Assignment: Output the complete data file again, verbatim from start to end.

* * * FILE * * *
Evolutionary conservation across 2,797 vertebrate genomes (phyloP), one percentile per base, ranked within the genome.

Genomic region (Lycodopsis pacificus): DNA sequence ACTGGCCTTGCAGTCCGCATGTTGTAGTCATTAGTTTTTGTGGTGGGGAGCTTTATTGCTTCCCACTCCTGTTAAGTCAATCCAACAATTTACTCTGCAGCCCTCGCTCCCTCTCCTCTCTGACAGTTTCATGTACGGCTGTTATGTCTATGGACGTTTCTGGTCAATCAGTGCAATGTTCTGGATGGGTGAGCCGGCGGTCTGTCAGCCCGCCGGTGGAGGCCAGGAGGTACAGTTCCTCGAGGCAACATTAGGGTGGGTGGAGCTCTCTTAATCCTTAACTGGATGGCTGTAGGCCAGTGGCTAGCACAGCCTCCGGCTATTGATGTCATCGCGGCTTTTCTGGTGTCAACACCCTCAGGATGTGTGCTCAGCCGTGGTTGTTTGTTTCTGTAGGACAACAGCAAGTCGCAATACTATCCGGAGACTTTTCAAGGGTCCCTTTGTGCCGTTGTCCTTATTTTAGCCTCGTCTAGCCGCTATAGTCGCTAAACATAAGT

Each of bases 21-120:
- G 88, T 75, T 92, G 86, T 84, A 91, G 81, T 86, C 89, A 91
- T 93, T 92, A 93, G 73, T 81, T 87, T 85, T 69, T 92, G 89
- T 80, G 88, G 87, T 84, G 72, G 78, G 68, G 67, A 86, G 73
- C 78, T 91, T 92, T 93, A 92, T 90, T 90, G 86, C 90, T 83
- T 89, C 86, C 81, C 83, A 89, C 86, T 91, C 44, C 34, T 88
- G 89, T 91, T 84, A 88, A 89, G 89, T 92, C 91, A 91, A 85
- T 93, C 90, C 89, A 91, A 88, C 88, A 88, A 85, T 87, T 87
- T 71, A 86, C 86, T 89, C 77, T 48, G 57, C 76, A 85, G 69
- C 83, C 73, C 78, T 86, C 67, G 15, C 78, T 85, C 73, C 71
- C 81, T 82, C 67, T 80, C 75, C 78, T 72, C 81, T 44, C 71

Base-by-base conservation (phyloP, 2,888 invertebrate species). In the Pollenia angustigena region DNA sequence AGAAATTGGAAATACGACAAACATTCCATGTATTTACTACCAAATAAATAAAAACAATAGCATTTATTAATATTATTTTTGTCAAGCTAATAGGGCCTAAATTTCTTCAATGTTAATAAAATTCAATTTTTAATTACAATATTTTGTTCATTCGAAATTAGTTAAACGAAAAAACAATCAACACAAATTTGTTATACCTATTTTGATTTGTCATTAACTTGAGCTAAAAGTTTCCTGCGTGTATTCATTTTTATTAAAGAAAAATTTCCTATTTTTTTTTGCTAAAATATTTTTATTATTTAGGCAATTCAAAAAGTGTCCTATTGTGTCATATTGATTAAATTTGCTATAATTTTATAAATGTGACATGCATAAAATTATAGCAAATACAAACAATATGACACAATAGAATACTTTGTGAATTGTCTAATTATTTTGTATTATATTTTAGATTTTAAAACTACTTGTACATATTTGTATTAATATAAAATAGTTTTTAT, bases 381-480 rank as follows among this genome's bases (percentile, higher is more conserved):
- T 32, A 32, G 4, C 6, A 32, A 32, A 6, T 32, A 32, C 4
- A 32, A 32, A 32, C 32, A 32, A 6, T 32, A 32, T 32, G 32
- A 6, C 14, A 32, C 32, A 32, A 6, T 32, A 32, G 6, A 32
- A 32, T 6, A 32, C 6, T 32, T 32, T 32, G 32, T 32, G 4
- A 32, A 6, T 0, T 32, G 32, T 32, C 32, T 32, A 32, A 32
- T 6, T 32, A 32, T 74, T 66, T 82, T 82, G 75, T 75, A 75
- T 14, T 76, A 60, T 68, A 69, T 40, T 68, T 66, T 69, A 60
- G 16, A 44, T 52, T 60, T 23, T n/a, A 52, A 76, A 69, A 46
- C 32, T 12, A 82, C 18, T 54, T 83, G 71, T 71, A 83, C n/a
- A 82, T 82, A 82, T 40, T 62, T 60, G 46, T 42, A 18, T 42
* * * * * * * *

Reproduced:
Evolutionary conservation across 2,797 vertebrate genomes (phyloP), one percentile per base, ranked within the genome.

Genomic region (Lycodopsis pacificus): DNA sequence ACTGGCCTTGCAGTCCGCATGTTGTAGTCATTAGTTTTTGTGGTGGGGAGCTTTATTGCTTCCCACTCCTGTTAAGTCAATCCAACAATTTACTCTGCAGCCCTCGCTCCCTCTCCTCTCTGACAGTTTCATGTACGGCTGTTATGTCTATGGACGTTTCTGGTCAATCAGTGCAATGTTCTGGATGGGTGAGCCGGCGGTCTGTCAGCCCGCCGGTGGAGGCCAGGAGGTACAGTTCCTCGAGGCAACATTAGGGTGGGTGGAGCTCTCTTAATCCTTAACTGGATGGCTGTAGGCCAGTGGCTAGCACAGCCTCCGGCTATTGATGTCATCGCGGCTTTTCTGGTGTCAACACCCTCAGGATGTGTGCTCAGCCGTGGTTGTTTGTTTCTGTAGGACAACAGCAAGTCGCAATACTATCCGGAGACTTTTCAAGGGTCCCTTTGTGCCGTTGTCCTTATTTTAGCCTCGTCTAGCCGCTATAGTCGCTAAACATAAGT

Each of bases 21-120:
- G 88, T 75, T 92, G 86, T 84, A 91, G 81, T 86, C 89, A 91
- T 93, T 92, A 93, G 73, T 81, T 87, T 85, T 69, T 92, G 89
- T 80, G 88, G 87, T 84, G 72, G 78, G 68, G 67, A 86, G 73
- C 78, T 91, T 92, T 93, A 92, T 90, T 90, G 86, C 90, T 83
- T 89, C 86, C 81, C 83, A 89, C 86, T 91, C 44, C 34, T 88
- G 89, T 91, T 84, A 88, A 89, G 89, T 92, C 91, A 91, A 85
- T 93, C 90, C 89, A 91, A 88, C 88, A 88, A 85, T 87, T 87
- T 71, A 86, C 86, T 89, C 77, T 48, G 57, C 76, A 85, G 69
- C 83, C 73, C 78, T 86, C 67, G 15, C 78, T 85, C 73, C 71
- C 81, T 82, C 67, T 80, C 75, C 78, T 72, C 81, T 44, C 71

Base-by-base conservation (phyloP, 2,888 invertebrate species). In the Pollenia angustigena region DNA sequence AGAAATTGGAAATACGACAAACATTCCATGTATTTACTACCAAATAAATAAAAACAATAGCATTTATTAATATTATTTTTGTCAAGCTAATAGGGCCTAAATTTCTTCAATGTTAATAAAATTCAATTTTTAATTACAATATTTTGTTCATTCGAAATTAGTTAAACGAAAAAACAATCAACACAAATTTGTTATACCTATTTTGATTTGTCATTAACTTGAGCTAAAAGTTTCCTGCGTGTATTCATTTTTATTAAAGAAAAATTTCCTATTTTTTTTTGCTAAAATATTTTTATTATTTAGGCAATTCAAAAAGTGTCCTATTGTGTCATATTGATTAAATTTGCTATAATTTTATAAATGTGACATGCATAAAATTATAGCAAATACAAACAATATGACACAATAGAATACTTTGTGAATTGTCTAATTATTTTGTATTATATTTTAGATTTTAAAACTACTTGTACATATTTGTATTAATATAAAATAGTTTTTAT, bases 381-480 rank as follows among this genome's bases (percentile, higher is more conserved):
- T 32, A 32, G 4, C 6, A 32, A 32, A 6, T 32, A 32, C 4
- A 32, A 32, A 32, C 32, A 32, A 6, T 32, A 32, T 32, G 32
- A 6, C 14, A 32, C 32, A 32, A 6, T 32, A 32, G 6, A 32
- A 32, T 6, A 32, C 6, T 32, T 32, T 32, G 32, T 32, G 4
- A 32, A 6, T 0, T 32, G 32, T 32, C 32, T 32, A 32, A 32
- T 6, T 32, A 32, T 74, T 66, T 82, T 82, G 75, T 75, A 75
- T 14, T 76, A 60, T 68, A 69, T 40, T 68, T 66, T 69, A 60
- G 16, A 44, T 52, T 60, T 23, T n/a, A 52, A 76, A 69, A 46
- C 32, T 12, A 82, C 18, T 54, T 83, G 71, T 71, A 83, C n/a
- A 82, T 82, A 82, T 40, T 62, T 60, G 46, T 42, A 18, T 42